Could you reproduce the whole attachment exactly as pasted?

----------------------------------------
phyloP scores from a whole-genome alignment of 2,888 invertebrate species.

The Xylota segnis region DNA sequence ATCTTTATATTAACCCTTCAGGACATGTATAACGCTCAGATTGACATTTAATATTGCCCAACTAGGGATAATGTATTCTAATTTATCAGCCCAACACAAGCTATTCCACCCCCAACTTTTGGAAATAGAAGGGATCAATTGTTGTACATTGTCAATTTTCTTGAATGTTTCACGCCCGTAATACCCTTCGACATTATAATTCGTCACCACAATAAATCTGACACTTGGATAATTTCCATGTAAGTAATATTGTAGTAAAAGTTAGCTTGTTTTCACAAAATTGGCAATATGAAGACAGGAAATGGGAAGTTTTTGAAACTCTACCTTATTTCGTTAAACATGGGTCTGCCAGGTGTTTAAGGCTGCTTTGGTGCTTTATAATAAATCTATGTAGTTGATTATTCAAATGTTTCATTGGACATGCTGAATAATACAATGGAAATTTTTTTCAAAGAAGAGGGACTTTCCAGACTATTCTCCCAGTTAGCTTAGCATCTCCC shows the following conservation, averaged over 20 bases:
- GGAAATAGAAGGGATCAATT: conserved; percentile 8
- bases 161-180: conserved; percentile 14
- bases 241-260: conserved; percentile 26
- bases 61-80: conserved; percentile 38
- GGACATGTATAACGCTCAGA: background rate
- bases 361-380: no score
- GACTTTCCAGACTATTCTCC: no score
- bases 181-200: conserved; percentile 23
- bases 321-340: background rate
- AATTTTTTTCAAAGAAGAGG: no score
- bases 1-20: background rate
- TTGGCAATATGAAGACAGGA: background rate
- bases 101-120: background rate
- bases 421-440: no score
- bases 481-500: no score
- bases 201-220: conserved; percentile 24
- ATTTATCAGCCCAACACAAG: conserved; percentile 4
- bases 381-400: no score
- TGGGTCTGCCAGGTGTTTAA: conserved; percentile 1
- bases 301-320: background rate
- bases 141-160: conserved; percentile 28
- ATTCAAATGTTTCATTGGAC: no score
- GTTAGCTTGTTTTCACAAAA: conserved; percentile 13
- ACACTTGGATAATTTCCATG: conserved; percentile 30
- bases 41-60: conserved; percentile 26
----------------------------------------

phyloP scores from a whole-genome alignment of 2,888 invertebrate species.

The Xylota segnis region DNA sequence ATCTTTATATTAACCCTTCAGGACATGTATAACGCTCAGATTGACATTTAATATTGCCCAACTAGGGATAATGTATTCTAATTTATCAGCCCAACACAAGCTATTCCACCCCCAACTTTTGGAAATAGAAGGGATCAATTGTTGTACATTGTCAATTTTCTTGAATGTTTCACGCCCGTAATACCCTTCGACATTATAATTCGTCACCACAATAAATCTGACACTTGGATAATTTCCATGTAAGTAATATTGTAGTAAAAGTTAGCTTGTTTTCACAAAATTGGCAATATGAAGACAGGAAATGGGAAGTTTTTGAAACTCTACCTTATTTCGTTAAACATGGGTCTGCCAGGTGTTTAAGGCTGCTTTGGTGCTTTATAATAAATCTATGTAGTTGATTATTCAAATGTTTCATTGGACATGCTGAATAATACAATGGAAATTTTTTTCAAAGAAGAGGGACTTTCCAGACTATTCTCCCAGTTAGCTTAGCATCTCCC shows the following conservation, averaged over 20 bases:
- GGAAATAGAAGGGATCAATT: conserved; percentile 8
- bases 161-180: conserved; percentile 14
- bases 241-260: conserved; percentile 26
- bases 61-80: conserved; percentile 38
- GGACATGTATAACGCTCAGA: background rate
- bases 361-380: no score
- GACTTTCCAGACTATTCTCC: no score
- bases 181-200: conserved; percentile 23
- bases 321-340: background rate
- AATTTTTTTCAAAGAAGAGG: no score
- bases 1-20: background rate
- TTGGCAATATGAAGACAGGA: background rate
- bases 101-120: background rate
- bases 421-440: no score
- bases 481-500: no score
- bases 201-220: conserved; percentile 24
- ATTTATCAGCCCAACACAAG: conserved; percentile 4
- bases 381-400: no score
- TGGGTCTGCCAGGTGTTTAA: conserved; percentile 1
- bases 301-320: background rate
- bases 141-160: conserved; percentile 28
- ATTCAAATGTTTCATTGGAC: no score
- GTTAGCTTGTTTTCACAAAA: conserved; percentile 13
- ACACTTGGATAATTTCCATG: conserved; percentile 30
- bases 41-60: conserved; percentile 26